As outlined above, most applications related to mangrove mapping usually focus on the discrete differentiation between mangrove and non-mangrove areas or on the qualitative assessment of species, growth status, or condition to derive classes such as “dense” or “sparse” mangrove forests. The mangrove ecosystem of Ca Mau in the Mekong Delta (MD), however, is characterized by a very special integrated farming system consisting of mixed aquaculture farming and mangrove cultivation, with governmental guidelines on the exact share of mangrove forest that a farmer should maintain on his land. Against this background, the current study presents an object-based classification approach that allows the quantitative estimation of mangrove fractions within the aquatic shrimp farming system of Ca Mau province in the MD.
2. Study Area and Data
2.1. Study Area
Located between 8°33′–10°55′N and 104°30′–106°50′E; the MD is one of the largest river deltas in the world; it consists of 13 Vietnamese provinces inhabited by approximately 18 million people . The MD comprises an area of approximately 39,000 km2; of which 24,000 km2 is now used for agriculture and aquaculture; 4,000 km2 for forestry; and the remaining area for settlement and construction [47,48]. In the coastal provinces, the main forms of cultivation are irrigated rice and aquaculture. Primary products from the MD contribute more than 30% of the Gross Domestic Product of Vietnam. The MD produces 50% of the nation’s rice; contributing to Vietnam’s place as the second-largest rice exporter in the world [49,50].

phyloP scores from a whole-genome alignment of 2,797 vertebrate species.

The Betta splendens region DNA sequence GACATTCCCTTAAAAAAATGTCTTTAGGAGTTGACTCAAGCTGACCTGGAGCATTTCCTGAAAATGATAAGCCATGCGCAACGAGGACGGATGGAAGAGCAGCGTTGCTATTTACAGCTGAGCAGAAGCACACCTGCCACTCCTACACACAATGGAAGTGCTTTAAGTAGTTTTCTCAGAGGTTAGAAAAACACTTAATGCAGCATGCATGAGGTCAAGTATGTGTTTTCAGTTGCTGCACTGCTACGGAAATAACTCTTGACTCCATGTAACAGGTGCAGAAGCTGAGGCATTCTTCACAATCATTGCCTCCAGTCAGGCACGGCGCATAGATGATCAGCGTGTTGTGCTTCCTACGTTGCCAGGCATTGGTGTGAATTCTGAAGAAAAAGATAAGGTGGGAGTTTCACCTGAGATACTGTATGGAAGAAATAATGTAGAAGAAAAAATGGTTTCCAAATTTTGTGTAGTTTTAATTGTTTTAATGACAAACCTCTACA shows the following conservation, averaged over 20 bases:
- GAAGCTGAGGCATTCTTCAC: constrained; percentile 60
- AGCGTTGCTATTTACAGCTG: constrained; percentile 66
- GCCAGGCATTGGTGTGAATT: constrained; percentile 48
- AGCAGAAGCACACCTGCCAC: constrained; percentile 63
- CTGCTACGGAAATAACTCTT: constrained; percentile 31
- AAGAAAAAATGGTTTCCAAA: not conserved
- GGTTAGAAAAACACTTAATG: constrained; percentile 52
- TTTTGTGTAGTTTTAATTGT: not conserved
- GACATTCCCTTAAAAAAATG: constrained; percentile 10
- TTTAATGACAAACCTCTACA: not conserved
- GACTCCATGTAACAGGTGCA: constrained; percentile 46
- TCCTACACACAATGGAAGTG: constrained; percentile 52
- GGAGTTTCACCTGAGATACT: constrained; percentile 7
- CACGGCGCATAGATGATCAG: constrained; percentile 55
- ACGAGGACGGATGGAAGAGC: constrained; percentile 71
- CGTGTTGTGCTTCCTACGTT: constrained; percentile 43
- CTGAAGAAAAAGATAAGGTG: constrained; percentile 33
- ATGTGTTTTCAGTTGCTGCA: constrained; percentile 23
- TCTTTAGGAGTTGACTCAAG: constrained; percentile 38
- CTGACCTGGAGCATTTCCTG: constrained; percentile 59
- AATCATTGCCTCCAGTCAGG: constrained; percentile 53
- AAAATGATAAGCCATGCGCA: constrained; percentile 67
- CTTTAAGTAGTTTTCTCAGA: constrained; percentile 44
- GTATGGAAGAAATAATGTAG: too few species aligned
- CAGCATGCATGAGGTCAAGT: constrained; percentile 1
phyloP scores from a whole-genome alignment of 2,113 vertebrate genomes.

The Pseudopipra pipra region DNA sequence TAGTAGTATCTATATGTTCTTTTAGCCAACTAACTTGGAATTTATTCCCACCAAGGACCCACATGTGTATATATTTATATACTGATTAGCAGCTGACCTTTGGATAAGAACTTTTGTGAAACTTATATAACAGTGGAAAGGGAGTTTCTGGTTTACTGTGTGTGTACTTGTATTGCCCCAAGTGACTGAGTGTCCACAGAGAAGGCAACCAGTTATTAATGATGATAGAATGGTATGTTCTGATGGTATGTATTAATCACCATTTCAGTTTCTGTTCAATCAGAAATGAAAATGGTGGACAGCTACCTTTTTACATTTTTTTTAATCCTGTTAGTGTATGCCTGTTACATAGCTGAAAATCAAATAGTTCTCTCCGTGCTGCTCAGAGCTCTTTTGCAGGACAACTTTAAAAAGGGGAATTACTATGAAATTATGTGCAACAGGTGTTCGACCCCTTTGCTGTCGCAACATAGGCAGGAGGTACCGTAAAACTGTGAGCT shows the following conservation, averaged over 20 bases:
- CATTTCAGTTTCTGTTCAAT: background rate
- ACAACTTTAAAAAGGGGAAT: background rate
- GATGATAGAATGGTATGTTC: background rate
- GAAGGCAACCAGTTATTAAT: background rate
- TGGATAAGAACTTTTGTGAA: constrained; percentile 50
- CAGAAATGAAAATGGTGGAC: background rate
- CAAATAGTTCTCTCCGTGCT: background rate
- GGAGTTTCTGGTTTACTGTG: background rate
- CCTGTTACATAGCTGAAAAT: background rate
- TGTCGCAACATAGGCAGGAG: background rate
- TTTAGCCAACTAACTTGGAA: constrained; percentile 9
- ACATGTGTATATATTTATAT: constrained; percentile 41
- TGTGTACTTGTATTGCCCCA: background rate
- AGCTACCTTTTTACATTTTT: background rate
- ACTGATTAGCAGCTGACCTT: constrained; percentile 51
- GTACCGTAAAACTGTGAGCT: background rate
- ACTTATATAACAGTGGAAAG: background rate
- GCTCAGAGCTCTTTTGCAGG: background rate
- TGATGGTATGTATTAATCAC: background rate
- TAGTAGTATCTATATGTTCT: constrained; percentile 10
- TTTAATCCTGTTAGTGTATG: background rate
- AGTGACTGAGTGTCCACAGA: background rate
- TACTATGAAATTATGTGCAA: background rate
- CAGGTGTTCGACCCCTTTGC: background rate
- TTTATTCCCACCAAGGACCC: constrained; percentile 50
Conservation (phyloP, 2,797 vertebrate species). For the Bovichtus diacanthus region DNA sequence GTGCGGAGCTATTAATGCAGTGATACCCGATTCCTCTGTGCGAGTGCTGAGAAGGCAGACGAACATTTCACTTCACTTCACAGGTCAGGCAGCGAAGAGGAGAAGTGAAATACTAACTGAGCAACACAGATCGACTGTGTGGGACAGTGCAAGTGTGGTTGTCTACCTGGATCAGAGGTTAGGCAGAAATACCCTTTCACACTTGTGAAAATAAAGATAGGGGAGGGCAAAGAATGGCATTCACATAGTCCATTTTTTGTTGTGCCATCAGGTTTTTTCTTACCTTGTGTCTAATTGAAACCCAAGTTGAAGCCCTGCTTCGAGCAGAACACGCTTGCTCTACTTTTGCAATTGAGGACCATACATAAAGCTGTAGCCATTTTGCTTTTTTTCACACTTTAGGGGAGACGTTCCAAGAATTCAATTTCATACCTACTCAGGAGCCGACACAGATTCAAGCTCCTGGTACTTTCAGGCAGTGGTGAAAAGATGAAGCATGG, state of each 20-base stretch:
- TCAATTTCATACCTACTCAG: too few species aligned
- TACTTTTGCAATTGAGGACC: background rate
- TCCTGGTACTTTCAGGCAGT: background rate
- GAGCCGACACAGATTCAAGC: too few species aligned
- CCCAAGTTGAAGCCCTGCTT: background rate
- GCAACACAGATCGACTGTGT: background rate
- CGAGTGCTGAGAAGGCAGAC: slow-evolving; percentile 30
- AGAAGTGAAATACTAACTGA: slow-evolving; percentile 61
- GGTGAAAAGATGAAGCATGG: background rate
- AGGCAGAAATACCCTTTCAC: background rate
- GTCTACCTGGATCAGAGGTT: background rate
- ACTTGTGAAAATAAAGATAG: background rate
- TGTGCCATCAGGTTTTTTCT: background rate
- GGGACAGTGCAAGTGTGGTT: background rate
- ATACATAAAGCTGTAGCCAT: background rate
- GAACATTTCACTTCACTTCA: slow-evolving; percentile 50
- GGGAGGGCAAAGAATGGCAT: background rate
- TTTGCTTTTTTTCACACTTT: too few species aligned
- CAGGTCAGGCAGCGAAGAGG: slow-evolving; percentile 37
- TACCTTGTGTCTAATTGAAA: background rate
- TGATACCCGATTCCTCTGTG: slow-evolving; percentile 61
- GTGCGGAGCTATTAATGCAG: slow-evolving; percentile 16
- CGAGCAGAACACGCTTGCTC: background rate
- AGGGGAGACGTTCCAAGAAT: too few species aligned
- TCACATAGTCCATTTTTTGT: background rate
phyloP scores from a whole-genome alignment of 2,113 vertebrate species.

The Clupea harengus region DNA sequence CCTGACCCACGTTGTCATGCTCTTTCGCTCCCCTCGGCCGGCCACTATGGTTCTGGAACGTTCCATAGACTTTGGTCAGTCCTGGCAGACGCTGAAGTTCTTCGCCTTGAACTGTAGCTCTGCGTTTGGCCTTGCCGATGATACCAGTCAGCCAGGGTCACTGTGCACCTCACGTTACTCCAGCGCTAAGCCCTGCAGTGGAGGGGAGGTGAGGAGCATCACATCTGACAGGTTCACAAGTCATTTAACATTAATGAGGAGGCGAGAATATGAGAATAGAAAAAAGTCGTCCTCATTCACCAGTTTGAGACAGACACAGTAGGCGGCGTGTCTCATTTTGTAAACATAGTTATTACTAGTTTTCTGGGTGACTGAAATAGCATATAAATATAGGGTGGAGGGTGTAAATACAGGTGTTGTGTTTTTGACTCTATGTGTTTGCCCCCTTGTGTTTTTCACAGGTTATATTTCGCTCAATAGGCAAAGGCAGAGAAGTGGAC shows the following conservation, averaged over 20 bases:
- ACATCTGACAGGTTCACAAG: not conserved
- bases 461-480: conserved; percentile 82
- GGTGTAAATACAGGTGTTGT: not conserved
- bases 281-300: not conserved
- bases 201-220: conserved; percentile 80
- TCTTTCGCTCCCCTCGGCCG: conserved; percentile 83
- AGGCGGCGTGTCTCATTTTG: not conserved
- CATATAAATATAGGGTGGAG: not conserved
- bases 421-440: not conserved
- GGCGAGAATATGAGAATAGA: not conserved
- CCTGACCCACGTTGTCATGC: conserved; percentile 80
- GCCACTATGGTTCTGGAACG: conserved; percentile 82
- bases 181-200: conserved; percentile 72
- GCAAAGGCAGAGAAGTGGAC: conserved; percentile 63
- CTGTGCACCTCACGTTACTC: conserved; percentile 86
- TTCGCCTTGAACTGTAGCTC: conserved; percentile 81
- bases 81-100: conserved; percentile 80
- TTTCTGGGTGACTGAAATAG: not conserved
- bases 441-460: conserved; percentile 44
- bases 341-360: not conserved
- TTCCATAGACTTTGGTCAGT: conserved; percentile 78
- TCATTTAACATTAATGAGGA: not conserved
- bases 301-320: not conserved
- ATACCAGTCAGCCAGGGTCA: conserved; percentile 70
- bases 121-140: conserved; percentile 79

Mangrove forests cover the intertidal area created by coastal accretion as a result of the interaction between river and sea. Our main study area, Ca Mau province, is located in the southwest of the MD, is one of the largest delta provinces and hosts some of Vietnam’s largest mangrove areas (Figure 1). The province has an area of 5,331 km2 and a population of 1.2 million inhabitants . The mangrove forest area has declined significantly in Ca Mau, primarily due to the expansion of shrimp farming and ongoing population pressure. Because of its high economic return, shrimp farming has been promoted to boost the national economy, to provide a potential source of income for local communities and to alleviate poverty [52,53].
2.2. Mangrove Forest Management in Ca Mau